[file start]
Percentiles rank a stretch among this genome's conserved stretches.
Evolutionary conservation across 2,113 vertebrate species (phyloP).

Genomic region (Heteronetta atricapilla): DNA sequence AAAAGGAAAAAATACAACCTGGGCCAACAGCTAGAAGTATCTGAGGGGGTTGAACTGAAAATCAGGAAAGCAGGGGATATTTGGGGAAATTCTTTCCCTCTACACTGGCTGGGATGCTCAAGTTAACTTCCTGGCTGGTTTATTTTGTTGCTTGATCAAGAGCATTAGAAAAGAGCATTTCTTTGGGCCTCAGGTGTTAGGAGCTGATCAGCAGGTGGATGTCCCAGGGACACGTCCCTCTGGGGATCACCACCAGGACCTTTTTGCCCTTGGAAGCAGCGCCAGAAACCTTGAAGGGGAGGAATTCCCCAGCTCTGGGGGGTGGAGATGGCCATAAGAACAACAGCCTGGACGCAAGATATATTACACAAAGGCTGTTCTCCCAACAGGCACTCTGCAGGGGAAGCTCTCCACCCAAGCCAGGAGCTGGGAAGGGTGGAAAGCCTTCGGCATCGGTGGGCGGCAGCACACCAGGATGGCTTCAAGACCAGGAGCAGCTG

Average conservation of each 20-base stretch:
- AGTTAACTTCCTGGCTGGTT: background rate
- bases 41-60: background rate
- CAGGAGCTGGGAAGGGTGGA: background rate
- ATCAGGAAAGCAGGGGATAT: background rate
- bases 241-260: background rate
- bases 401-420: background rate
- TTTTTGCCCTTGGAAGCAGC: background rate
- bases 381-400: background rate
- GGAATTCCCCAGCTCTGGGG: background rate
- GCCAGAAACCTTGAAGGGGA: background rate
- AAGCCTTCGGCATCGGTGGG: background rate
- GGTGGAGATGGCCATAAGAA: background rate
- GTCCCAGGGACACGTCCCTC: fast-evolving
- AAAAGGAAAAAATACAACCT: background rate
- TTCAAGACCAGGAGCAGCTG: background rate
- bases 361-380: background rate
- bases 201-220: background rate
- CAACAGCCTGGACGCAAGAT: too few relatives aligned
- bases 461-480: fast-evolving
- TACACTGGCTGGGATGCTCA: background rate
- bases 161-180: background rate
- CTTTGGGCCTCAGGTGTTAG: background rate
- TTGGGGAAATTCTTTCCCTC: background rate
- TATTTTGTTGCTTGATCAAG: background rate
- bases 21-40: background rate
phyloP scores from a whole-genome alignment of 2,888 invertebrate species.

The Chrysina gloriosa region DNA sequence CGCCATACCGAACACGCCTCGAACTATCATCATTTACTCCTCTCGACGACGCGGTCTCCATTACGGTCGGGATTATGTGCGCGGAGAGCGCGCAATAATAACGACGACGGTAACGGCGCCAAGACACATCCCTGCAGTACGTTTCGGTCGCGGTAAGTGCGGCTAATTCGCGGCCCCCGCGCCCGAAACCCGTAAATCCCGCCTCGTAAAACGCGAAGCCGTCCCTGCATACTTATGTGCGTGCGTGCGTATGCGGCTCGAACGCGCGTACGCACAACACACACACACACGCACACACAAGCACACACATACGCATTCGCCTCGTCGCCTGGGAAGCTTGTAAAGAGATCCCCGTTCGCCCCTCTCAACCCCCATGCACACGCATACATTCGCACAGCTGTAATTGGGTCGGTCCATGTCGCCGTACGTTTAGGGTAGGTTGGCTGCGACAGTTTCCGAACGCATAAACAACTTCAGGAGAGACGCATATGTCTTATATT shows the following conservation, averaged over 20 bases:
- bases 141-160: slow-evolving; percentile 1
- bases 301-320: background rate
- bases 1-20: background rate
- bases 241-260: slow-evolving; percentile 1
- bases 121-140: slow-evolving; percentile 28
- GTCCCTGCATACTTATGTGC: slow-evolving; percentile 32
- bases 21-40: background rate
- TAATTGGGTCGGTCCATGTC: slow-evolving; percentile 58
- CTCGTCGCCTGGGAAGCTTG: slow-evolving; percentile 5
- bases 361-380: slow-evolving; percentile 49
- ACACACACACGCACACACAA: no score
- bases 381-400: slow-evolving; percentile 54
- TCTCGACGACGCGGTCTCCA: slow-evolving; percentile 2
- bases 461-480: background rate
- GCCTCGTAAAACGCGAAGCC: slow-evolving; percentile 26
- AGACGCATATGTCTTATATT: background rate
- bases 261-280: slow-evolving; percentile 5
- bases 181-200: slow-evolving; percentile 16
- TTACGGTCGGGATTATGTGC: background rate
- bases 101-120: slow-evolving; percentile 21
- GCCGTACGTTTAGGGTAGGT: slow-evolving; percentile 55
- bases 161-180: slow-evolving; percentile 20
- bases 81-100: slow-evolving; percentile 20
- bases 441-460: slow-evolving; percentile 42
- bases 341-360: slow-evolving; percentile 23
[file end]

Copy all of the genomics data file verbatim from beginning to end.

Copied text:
Percentiles rank a stretch among this genome's conserved stretches.
Evolutionary conservation across 2,113 vertebrate species (phyloP).

Genomic region (Heteronetta atricapilla): DNA sequence AAAAGGAAAAAATACAACCTGGGCCAACAGCTAGAAGTATCTGAGGGGGTTGAACTGAAAATCAGGAAAGCAGGGGATATTTGGGGAAATTCTTTCCCTCTACACTGGCTGGGATGCTCAAGTTAACTTCCTGGCTGGTTTATTTTGTTGCTTGATCAAGAGCATTAGAAAAGAGCATTTCTTTGGGCCTCAGGTGTTAGGAGCTGATCAGCAGGTGGATGTCCCAGGGACACGTCCCTCTGGGGATCACCACCAGGACCTTTTTGCCCTTGGAAGCAGCGCCAGAAACCTTGAAGGGGAGGAATTCCCCAGCTCTGGGGGGTGGAGATGGCCATAAGAACAACAGCCTGGACGCAAGATATATTACACAAAGGCTGTTCTCCCAACAGGCACTCTGCAGGGGAAGCTCTCCACCCAAGCCAGGAGCTGGGAAGGGTGGAAAGCCTTCGGCATCGGTGGGCGGCAGCACACCAGGATGGCTTCAAGACCAGGAGCAGCTG

Average conservation of each 20-base stretch:
- AGTTAACTTCCTGGCTGGTT: background rate
- bases 41-60: background rate
- CAGGAGCTGGGAAGGGTGGA: background rate
- ATCAGGAAAGCAGGGGATAT: background rate
- bases 241-260: background rate
- bases 401-420: background rate
- TTTTTGCCCTTGGAAGCAGC: background rate
- bases 381-400: background rate
- GGAATTCCCCAGCTCTGGGG: background rate
- GCCAGAAACCTTGAAGGGGA: background rate
- AAGCCTTCGGCATCGGTGGG: background rate
- GGTGGAGATGGCCATAAGAA: background rate
- GTCCCAGGGACACGTCCCTC: fast-evolving
- AAAAGGAAAAAATACAACCT: background rate
- TTCAAGACCAGGAGCAGCTG: background rate
- bases 361-380: background rate
- bases 201-220: background rate
- CAACAGCCTGGACGCAAGAT: too few relatives aligned
- bases 461-480: fast-evolving
- TACACTGGCTGGGATGCTCA: background rate
- bases 161-180: background rate
- CTTTGGGCCTCAGGTGTTAG: background rate
- TTGGGGAAATTCTTTCCCTC: background rate
- TATTTTGTTGCTTGATCAAG: background rate
- bases 21-40: background rate
phyloP scores from a whole-genome alignment of 2,888 invertebrate species.

The Chrysina gloriosa region DNA sequence CGCCATACCGAACACGCCTCGAACTATCATCATTTACTCCTCTCGACGACGCGGTCTCCATTACGGTCGGGATTATGTGCGCGGAGAGCGCGCAATAATAACGACGACGGTAACGGCGCCAAGACACATCCCTGCAGTACGTTTCGGTCGCGGTAAGTGCGGCTAATTCGCGGCCCCCGCGCCCGAAACCCGTAAATCCCGCCTCGTAAAACGCGAAGCCGTCCCTGCATACTTATGTGCGTGCGTGCGTATGCGGCTCGAACGCGCGTACGCACAACACACACACACACGCACACACAAGCACACACATACGCATTCGCCTCGTCGCCTGGGAAGCTTGTAAAGAGATCCCCGTTCGCCCCTCTCAACCCCCATGCACACGCATACATTCGCACAGCTGTAATTGGGTCGGTCCATGTCGCCGTACGTTTAGGGTAGGTTGGCTGCGACAGTTTCCGAACGCATAAACAACTTCAGGAGAGACGCATATGTCTTATATT shows the following conservation, averaged over 20 bases:
- bases 141-160: slow-evolving; percentile 1
- bases 301-320: background rate
- bases 1-20: background rate
- bases 241-260: slow-evolving; percentile 1
- bases 121-140: slow-evolving; percentile 28
- GTCCCTGCATACTTATGTGC: slow-evolving; percentile 32
- bases 21-40: background rate
- TAATTGGGTCGGTCCATGTC: slow-evolving; percentile 58
- CTCGTCGCCTGGGAAGCTTG: slow-evolving; percentile 5
- bases 361-380: slow-evolving; percentile 49
- ACACACACACGCACACACAA: no score
- bases 381-400: slow-evolving; percentile 54
- TCTCGACGACGCGGTCTCCA: slow-evolving; percentile 2
- bases 461-480: background rate
- GCCTCGTAAAACGCGAAGCC: slow-evolving; percentile 26
- AGACGCATATGTCTTATATT: background rate
- bases 261-280: slow-evolving; percentile 5
- bases 181-200: slow-evolving; percentile 16
- TTACGGTCGGGATTATGTGC: background rate
- bases 101-120: slow-evolving; percentile 21
- GCCGTACGTTTAGGGTAGGT: slow-evolving; percentile 55
- bases 161-180: slow-evolving; percentile 20
- bases 81-100: slow-evolving; percentile 20
- bases 441-460: slow-evolving; percentile 42
- bases 341-360: slow-evolving; percentile 23